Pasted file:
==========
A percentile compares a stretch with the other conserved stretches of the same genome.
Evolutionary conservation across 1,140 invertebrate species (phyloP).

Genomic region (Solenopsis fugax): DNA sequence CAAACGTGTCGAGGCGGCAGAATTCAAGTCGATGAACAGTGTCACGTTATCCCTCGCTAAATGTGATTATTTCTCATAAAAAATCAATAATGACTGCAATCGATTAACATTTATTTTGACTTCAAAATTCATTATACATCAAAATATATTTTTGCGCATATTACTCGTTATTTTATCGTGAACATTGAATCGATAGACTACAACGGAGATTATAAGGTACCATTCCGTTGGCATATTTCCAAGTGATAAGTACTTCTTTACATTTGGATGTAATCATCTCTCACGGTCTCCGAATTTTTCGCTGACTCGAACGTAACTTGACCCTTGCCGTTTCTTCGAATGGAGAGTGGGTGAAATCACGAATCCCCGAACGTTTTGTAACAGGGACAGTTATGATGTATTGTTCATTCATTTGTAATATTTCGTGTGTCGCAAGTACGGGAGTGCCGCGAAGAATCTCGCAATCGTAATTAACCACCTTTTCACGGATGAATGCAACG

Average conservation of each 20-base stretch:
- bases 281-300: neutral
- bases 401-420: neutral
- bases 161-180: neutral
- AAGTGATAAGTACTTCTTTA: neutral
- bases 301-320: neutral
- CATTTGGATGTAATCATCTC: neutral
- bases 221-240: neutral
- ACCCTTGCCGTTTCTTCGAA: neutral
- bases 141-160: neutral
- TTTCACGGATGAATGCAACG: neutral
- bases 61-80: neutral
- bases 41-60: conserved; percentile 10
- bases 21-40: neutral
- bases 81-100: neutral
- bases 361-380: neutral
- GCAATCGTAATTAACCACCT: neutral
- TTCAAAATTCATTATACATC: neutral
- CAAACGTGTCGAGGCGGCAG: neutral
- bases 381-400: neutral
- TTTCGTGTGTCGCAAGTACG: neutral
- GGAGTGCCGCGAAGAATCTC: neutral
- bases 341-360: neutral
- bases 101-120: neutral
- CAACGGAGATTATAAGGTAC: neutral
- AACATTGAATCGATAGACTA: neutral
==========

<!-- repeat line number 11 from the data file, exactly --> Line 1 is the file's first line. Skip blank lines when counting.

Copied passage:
- bases 221-240: neutral